Two full doses of the Pfizer-BioNTech COVID-19 vaccine are not effective at all against the Omicron variant of the coronavirus, but a third “booster” shot helps, said Dr. Gili Regev-Yochay, director of the Infectious Disease Epidemiology Unit at Sheba Medical Center, at a Dec. 11 press conference.
In cooperation with the Health Ministry’s Central Virology Lab at Sheba, the study compared blood work from 20 Sheba healthcare workers who received two doses five or six months ago (but not a third dose) with another 20 who received the booster one month ago.
“We compared the ability to neutralize the Omicron from these sets of bloods, and we have good news and bad news,” said Regev-Yochay.
“The bad news is that people who received the second dose five or six months ago do not have any neutralization ability whatsoever against the Omicron, while they do have some against the Delta and much more, even, against the wild [original] type,” she said. “That is very worrisome.”
The good news: The booster dose increases protection against Omicron about a hundredfold.
“There is significant protection from the booster dose. It is lower than the neutralization ability against the Delta – about four times lower — and against the wild type, but we are very optimistic,” she said.
“We still don’t know whether this will decrease with time, and we’ll have to check that,” Regev-Yochay said.
She also does not know whether people inoculated with two doses less than five months ago have immunity against the Delta variant.
The results of the small study are to be peer reviewed and published soon, and they are similar to findings presented by Pfizer and BioNTech earlier in the week.
In response to the Sheba results, Israel’s Health Ministry reportedly is considering a recommendation to get a third dose only three months after the second.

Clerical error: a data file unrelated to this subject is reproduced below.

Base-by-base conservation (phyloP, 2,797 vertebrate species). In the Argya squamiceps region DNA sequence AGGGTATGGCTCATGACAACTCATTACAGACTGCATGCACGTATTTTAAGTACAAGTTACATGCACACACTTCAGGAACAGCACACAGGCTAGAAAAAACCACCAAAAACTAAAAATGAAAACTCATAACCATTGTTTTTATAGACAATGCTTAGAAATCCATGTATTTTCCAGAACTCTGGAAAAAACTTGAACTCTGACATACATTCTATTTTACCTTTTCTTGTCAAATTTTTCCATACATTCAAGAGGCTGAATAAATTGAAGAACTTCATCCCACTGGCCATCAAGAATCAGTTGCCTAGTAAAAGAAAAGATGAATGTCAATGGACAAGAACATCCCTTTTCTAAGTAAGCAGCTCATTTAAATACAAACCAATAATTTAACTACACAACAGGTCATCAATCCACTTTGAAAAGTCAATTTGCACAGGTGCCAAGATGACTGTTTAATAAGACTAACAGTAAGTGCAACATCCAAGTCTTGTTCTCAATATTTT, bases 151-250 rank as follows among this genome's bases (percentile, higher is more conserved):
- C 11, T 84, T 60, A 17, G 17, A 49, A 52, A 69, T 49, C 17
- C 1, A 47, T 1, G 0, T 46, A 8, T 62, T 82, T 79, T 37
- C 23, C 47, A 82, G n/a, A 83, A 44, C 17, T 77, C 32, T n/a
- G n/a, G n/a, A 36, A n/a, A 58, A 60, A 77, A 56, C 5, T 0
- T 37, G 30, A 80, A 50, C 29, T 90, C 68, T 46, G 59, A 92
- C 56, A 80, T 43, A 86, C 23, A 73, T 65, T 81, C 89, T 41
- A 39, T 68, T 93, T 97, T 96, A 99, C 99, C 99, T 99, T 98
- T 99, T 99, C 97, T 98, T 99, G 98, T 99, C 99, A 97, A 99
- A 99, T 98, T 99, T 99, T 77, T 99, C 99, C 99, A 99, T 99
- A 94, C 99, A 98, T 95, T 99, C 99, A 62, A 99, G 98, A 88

“It looks like with Omicron there is a chance that people with the booster could get infected, but have much less chance of getting seriously infected,” Regev Yochay said.
It was Nov. 26 when the World Health Organization designated the SARS-CoV-2 coronavirus variant B.1.1.529 a “variant of concern” and named it Omicron after the 15th letter of the Greek alphabet.
Thought to have originated in South Africa, Omicron is spreading internationally even while the Delta variant is still making people sick with COVID-19.
The World Health Organization reports that it is coordinating with researchers around the world to better understand Omicron.
“Studies currently underway or underway shortly include assessments of transmissibility, severity of infection (including symptoms), performance of vaccines and diagnostic tests, and effectiveness of treatments,” the organization said.
As of early December, Israel had identified only a handful of infections caused by the new strain.
Produced in association with Israel21C.
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